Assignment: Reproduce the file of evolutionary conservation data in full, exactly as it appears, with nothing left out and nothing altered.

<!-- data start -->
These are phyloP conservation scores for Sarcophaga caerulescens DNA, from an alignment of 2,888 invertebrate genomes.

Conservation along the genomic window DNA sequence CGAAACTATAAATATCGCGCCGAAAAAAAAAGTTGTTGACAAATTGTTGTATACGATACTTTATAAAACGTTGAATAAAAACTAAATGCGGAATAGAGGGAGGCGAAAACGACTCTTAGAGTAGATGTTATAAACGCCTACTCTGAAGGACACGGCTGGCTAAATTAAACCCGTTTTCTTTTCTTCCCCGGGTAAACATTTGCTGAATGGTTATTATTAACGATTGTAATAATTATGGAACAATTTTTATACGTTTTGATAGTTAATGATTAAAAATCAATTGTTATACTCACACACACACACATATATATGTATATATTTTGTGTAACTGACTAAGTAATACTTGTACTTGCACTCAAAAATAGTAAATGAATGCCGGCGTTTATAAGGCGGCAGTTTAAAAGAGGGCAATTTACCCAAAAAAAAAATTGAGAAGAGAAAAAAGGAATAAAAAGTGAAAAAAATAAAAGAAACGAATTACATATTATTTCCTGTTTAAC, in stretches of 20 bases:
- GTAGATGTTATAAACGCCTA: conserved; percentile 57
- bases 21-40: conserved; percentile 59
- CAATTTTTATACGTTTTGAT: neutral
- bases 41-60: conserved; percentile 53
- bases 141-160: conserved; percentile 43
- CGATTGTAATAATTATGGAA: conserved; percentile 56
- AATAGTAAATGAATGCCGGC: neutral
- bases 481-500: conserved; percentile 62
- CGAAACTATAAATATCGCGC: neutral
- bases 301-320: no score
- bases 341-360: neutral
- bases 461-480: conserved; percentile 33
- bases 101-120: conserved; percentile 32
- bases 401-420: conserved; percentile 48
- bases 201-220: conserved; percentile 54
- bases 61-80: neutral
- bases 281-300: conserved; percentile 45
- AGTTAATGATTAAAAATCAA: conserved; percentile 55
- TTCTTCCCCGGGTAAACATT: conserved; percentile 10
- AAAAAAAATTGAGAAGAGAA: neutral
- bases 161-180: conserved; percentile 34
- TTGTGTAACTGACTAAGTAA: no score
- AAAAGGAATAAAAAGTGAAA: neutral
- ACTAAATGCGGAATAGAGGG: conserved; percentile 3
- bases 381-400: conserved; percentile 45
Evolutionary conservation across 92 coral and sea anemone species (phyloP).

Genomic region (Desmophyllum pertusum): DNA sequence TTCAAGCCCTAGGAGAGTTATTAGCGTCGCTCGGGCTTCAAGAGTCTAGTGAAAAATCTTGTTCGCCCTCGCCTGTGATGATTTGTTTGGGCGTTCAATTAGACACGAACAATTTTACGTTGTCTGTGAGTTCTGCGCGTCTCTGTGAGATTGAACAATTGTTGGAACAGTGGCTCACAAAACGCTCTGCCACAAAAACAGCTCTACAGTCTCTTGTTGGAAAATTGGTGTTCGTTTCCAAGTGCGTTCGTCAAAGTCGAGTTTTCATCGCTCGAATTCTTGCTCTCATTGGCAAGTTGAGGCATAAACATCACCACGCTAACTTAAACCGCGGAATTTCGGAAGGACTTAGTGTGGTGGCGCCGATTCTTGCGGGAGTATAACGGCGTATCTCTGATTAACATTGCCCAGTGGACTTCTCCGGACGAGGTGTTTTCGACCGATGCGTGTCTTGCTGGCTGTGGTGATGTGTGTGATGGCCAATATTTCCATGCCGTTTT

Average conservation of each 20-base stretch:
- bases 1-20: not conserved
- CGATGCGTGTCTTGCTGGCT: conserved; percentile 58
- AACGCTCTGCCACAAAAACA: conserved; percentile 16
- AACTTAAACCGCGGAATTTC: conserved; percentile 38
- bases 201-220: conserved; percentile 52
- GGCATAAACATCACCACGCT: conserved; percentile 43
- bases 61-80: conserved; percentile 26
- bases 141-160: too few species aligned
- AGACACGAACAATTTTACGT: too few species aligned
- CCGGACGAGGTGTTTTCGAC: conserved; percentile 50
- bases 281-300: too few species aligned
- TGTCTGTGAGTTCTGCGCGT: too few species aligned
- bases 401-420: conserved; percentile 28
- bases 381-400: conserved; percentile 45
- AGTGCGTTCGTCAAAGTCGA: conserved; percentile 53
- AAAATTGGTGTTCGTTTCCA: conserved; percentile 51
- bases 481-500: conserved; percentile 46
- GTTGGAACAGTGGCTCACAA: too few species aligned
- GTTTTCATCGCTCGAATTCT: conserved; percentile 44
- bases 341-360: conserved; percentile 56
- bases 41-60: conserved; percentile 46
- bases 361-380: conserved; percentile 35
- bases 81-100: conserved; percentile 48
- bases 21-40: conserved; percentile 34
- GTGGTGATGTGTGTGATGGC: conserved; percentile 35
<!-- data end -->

These are phyloP conservation scores for Sarcophaga caerulescens DNA, from an alignment of 2,888 invertebrate genomes.

Conservation along the genomic window DNA sequence CGAAACTATAAATATCGCGCCGAAAAAAAAAGTTGTTGACAAATTGTTGTATACGATACTTTATAAAACGTTGAATAAAAACTAAATGCGGAATAGAGGGAGGCGAAAACGACTCTTAGAGTAGATGTTATAAACGCCTACTCTGAAGGACACGGCTGGCTAAATTAAACCCGTTTTCTTTTCTTCCCCGGGTAAACATTTGCTGAATGGTTATTATTAACGATTGTAATAATTATGGAACAATTTTTATACGTTTTGATAGTTAATGATTAAAAATCAATTGTTATACTCACACACACACACATATATATGTATATATTTTGTGTAACTGACTAAGTAATACTTGTACTTGCACTCAAAAATAGTAAATGAATGCCGGCGTTTATAAGGCGGCAGTTTAAAAGAGGGCAATTTACCCAAAAAAAAAATTGAGAAGAGAAAAAAGGAATAAAAAGTGAAAAAAATAAAAGAAACGAATTACATATTATTTCCTGTTTAAC, in stretches of 20 bases:
- GTAGATGTTATAAACGCCTA: conserved; percentile 57
- bases 21-40: conserved; percentile 59
- CAATTTTTATACGTTTTGAT: neutral
- bases 41-60: conserved; percentile 53
- bases 141-160: conserved; percentile 43
- CGATTGTAATAATTATGGAA: conserved; percentile 56
- AATAGTAAATGAATGCCGGC: neutral
- bases 481-500: conserved; percentile 62
- CGAAACTATAAATATCGCGC: neutral
- bases 301-320: no score
- bases 341-360: neutral
- bases 461-480: conserved; percentile 33
- bases 101-120: conserved; percentile 32
- bases 401-420: conserved; percentile 48
- bases 201-220: conserved; percentile 54
- bases 61-80: neutral
- bases 281-300: conserved; percentile 45
- AGTTAATGATTAAAAATCAA: conserved; percentile 55
- TTCTTCCCCGGGTAAACATT: conserved; percentile 10
- AAAAAAAATTGAGAAGAGAA: neutral
- bases 161-180: conserved; percentile 34
- TTGTGTAACTGACTAAGTAA: no score
- AAAAGGAATAAAAAGTGAAA: neutral
- ACTAAATGCGGAATAGAGGG: conserved; percentile 3
- bases 381-400: conserved; percentile 45
Evolutionary conservation across 92 coral and sea anemone species (phyloP).

Genomic region (Desmophyllum pertusum): DNA sequence TTCAAGCCCTAGGAGAGTTATTAGCGTCGCTCGGGCTTCAAGAGTCTAGTGAAAAATCTTGTTCGCCCTCGCCTGTGATGATTTGTTTGGGCGTTCAATTAGACACGAACAATTTTACGTTGTCTGTGAGTTCTGCGCGTCTCTGTGAGATTGAACAATTGTTGGAACAGTGGCTCACAAAACGCTCTGCCACAAAAACAGCTCTACAGTCTCTTGTTGGAAAATTGGTGTTCGTTTCCAAGTGCGTTCGTCAAAGTCGAGTTTTCATCGCTCGAATTCTTGCTCTCATTGGCAAGTTGAGGCATAAACATCACCACGCTAACTTAAACCGCGGAATTTCGGAAGGACTTAGTGTGGTGGCGCCGATTCTTGCGGGAGTATAACGGCGTATCTCTGATTAACATTGCCCAGTGGACTTCTCCGGACGAGGTGTTTTCGACCGATGCGTGTCTTGCTGGCTGTGGTGATGTGTGTGATGGCCAATATTTCCATGCCGTTTT

Average conservation of each 20-base stretch:
- bases 1-20: not conserved
- CGATGCGTGTCTTGCTGGCT: conserved; percentile 58
- AACGCTCTGCCACAAAAACA: conserved; percentile 16
- AACTTAAACCGCGGAATTTC: conserved; percentile 38
- bases 201-220: conserved; percentile 52
- GGCATAAACATCACCACGCT: conserved; percentile 43
- bases 61-80: conserved; percentile 26
- bases 141-160: too few species aligned
- AGACACGAACAATTTTACGT: too few species aligned
- CCGGACGAGGTGTTTTCGAC: conserved; percentile 50
- bases 281-300: too few species aligned
- TGTCTGTGAGTTCTGCGCGT: too few species aligned
- bases 401-420: conserved; percentile 28
- bases 381-400: conserved; percentile 45
- AGTGCGTTCGTCAAAGTCGA: conserved; percentile 53
- AAAATTGGTGTTCGTTTCCA: conserved; percentile 51
- bases 481-500: conserved; percentile 46
- GTTGGAACAGTGGCTCACAA: too few species aligned
- GTTTTCATCGCTCGAATTCT: conserved; percentile 44
- bases 341-360: conserved; percentile 56
- bases 41-60: conserved; percentile 46
- bases 361-380: conserved; percentile 35
- bases 81-100: conserved; percentile 48
- bases 21-40: conserved; percentile 34
- GTGGTGATGTGTGTGATGGC: conserved; percentile 35